Attorney Misconduct, Bar Exams, Kids, Legal Ethics, Pornography

Heaven Forfend Kentucky Allow A Porn-Addicted Attorney

Recently, the Kentucky Supreme Court rejected a registered sex offender’s application to sit for the Kentucky bar exam. Guy Padraic Hamilton-Smith pled guilty in 2007 to a single charge involving the “possessing or viewing of matter portraying a sexual performance by a minor.” He received a five-year suspended sentence but was ordered to register as a sex offender for the following twenty years. Hamilton-Smith graduated from the University of Kentucky College of Law in 2011. Since graduating, he has been working in a non-lawyer position for the Lexington firm of Baldani, Rowland, and Richardson.

The Kentucky Office of Bar Admissions denied Hamilton-Smith’s application to sit for the bar exam, citing character and fitness concerns. The Office also asked the Kentucky Supreme Court to create a rule that would have kept all registered sex offenders from joining the state’s bar, but the court opted against that suggestion. Instead, the court wants the Office of Bar Admissions to consider bar applicants with sex-offender registration on a case-by-case basis.

What were the particular circumstances in Hamilton-Smith’s case that led the Kentucky Supreme Court to deny his application, despite not creating a blanket rule? Was it the right outcome?

The court’s reasons for denying Hamilton-Smith’s particular application remain vexingly mysterious at the moment. The Kentucky Supreme Court’s website lists the order denying Hamilton-Smith’s application on page nine of its December 2013 minutes. It simply shows:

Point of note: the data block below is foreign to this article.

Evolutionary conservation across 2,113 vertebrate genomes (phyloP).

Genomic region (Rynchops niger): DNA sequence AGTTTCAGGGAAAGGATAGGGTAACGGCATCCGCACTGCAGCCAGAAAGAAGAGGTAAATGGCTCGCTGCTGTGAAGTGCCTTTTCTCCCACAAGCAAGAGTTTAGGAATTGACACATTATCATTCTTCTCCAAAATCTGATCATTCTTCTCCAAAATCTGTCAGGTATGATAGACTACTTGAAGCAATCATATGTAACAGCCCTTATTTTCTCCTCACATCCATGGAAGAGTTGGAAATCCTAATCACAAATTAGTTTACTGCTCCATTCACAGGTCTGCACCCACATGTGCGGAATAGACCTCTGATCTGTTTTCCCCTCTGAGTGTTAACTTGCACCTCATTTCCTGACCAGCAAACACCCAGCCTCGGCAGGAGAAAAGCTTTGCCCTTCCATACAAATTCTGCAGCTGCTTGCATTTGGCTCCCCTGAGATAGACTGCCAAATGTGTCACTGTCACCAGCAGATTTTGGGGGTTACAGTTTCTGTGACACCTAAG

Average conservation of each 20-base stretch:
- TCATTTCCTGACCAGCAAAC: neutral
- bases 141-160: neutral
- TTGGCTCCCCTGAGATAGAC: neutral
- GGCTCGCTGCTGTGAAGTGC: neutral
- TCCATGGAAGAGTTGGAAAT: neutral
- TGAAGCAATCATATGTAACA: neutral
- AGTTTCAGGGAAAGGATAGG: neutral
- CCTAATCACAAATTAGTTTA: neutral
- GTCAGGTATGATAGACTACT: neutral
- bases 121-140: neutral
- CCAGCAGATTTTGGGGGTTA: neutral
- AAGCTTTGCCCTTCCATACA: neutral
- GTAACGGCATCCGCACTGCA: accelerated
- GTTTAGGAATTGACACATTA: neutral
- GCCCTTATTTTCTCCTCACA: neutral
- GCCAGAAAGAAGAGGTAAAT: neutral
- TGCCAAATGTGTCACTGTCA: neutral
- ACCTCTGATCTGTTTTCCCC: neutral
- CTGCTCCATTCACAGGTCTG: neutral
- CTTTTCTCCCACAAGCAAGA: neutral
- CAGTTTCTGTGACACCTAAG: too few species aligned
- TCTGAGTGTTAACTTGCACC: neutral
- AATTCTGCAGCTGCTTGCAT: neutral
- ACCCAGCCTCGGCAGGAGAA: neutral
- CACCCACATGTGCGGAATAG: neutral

IN RE: GUY PADRAIC HAMILTON-SMITH 2013-SC-000082-CF IN SUPREME

ORDER DENIED APPLICATION TO SIT FOR COURT

BAR EXAM.

MINTON, C.J.; ABRAMSON, CUNNINGHAM,

KELLER, NOBLE AND VENTERS, JJ., CONCUR.

SCOTT, J., CONCURS IN RESULT ONLY.

It doesn’t provide a link to the text of the order, even though opinions not to be published seem to still get links in the KSC’s minutes. As of this writing, nothing appears on Westlaw either. (If any readers have better information, please share in the comments or via email.)

The difficulty in finding the text of the original documents is especially frustrating since Associated Press reporting on the story quotes Kentucky Chief Justice John D. Minton’s opinion in the case. None of the outlets that have picked up the AP story seem to link to the text either, including, for example, the ABA Journal.

What is clear is the outcome: Hamilton-Smith is unable to sit for the Kentucky bar exam. It’s not clear, however, that Hamilton-Smith is the sort of child pornographer that society most worries about. His attorney, Scott White, insists that Hamilton-Smith is an admitted “classic sex addict” who has participated in a recovery program for sex addiction since his 2007 conviction. White says that his client downloaded “buckets” of online pornography, only to later to discover that there was some kiddie porn mixed in with the adult-porn images. (Who knew “bucket” was a standard unit of measure for pornography?) Note that the statute at issue requires that the offender intentionally possess the images, but it does not require that he know or intend the images to be of minors. So, conceivably, Hamilton-Smith could have been properly found guilty had he known that he was downloading the “bucket” of porn in question, without knowing that the “bucket” contained particular images of children.